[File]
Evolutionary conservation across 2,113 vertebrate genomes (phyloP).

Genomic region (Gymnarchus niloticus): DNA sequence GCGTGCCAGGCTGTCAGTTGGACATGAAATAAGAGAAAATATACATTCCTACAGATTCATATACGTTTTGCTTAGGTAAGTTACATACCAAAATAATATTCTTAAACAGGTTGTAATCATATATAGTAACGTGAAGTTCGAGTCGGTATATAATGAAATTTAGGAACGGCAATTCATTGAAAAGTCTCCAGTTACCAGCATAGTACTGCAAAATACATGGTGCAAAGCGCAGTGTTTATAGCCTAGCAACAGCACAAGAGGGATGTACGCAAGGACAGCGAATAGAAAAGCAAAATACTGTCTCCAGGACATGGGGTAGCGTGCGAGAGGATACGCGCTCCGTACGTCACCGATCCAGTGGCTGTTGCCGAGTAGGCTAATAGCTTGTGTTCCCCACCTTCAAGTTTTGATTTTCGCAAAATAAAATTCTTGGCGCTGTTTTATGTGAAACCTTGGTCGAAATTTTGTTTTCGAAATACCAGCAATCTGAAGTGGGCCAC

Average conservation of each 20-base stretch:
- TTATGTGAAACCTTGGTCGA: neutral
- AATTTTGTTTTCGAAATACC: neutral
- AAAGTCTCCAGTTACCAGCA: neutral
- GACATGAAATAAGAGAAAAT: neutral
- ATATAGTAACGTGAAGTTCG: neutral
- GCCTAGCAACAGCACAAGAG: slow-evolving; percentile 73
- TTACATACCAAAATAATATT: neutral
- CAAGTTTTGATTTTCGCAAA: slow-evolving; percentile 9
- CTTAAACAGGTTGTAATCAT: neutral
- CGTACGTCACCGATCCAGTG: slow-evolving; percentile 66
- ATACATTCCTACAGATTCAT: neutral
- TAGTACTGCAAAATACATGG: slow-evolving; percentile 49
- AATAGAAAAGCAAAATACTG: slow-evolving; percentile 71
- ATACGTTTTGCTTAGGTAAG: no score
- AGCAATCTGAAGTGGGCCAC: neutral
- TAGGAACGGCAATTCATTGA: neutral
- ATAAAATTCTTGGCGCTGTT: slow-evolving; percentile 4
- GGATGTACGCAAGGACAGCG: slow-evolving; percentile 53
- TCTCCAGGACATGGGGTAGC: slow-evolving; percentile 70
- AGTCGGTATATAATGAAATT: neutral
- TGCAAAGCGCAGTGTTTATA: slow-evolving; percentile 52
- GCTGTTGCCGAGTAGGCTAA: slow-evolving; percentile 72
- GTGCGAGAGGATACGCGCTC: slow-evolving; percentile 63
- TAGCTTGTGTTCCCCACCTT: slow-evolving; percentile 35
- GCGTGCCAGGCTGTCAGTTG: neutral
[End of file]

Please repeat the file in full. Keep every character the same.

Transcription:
Evolutionary conservation across 2,113 vertebrate genomes (phyloP).

Genomic region (Gymnarchus niloticus): DNA sequence GCGTGCCAGGCTGTCAGTTGGACATGAAATAAGAGAAAATATACATTCCTACAGATTCATATACGTTTTGCTTAGGTAAGTTACATACCAAAATAATATTCTTAAACAGGTTGTAATCATATATAGTAACGTGAAGTTCGAGTCGGTATATAATGAAATTTAGGAACGGCAATTCATTGAAAAGTCTCCAGTTACCAGCATAGTACTGCAAAATACATGGTGCAAAGCGCAGTGTTTATAGCCTAGCAACAGCACAAGAGGGATGTACGCAAGGACAGCGAATAGAAAAGCAAAATACTGTCTCCAGGACATGGGGTAGCGTGCGAGAGGATACGCGCTCCGTACGTCACCGATCCAGTGGCTGTTGCCGAGTAGGCTAATAGCTTGTGTTCCCCACCTTCAAGTTTTGATTTTCGCAAAATAAAATTCTTGGCGCTGTTTTATGTGAAACCTTGGTCGAAATTTTGTTTTCGAAATACCAGCAATCTGAAGTGGGCCAC

Average conservation of each 20-base stretch:
- TTATGTGAAACCTTGGTCGA: neutral
- AATTTTGTTTTCGAAATACC: neutral
- AAAGTCTCCAGTTACCAGCA: neutral
- GACATGAAATAAGAGAAAAT: neutral
- ATATAGTAACGTGAAGTTCG: neutral
- GCCTAGCAACAGCACAAGAG: slow-evolving; percentile 73
- TTACATACCAAAATAATATT: neutral
- CAAGTTTTGATTTTCGCAAA: slow-evolving; percentile 9
- CTTAAACAGGTTGTAATCAT: neutral
- CGTACGTCACCGATCCAGTG: slow-evolving; percentile 66
- ATACATTCCTACAGATTCAT: neutral
- TAGTACTGCAAAATACATGG: slow-evolving; percentile 49
- AATAGAAAAGCAAAATACTG: slow-evolving; percentile 71
- ATACGTTTTGCTTAGGTAAG: no score
- AGCAATCTGAAGTGGGCCAC: neutral
- TAGGAACGGCAATTCATTGA: neutral
- ATAAAATTCTTGGCGCTGTT: slow-evolving; percentile 4
- GGATGTACGCAAGGACAGCG: slow-evolving; percentile 53
- TCTCCAGGACATGGGGTAGC: slow-evolving; percentile 70
- AGTCGGTATATAATGAAATT: neutral
- TGCAAAGCGCAGTGTTTATA: slow-evolving; percentile 52
- GCTGTTGCCGAGTAGGCTAA: slow-evolving; percentile 72
- GTGCGAGAGGATACGCGCTC: slow-evolving; percentile 63
- TAGCTTGTGTTCCCCACCTT: slow-evolving; percentile 35
- GCGTGCCAGGCTGTCAGTTG: neutral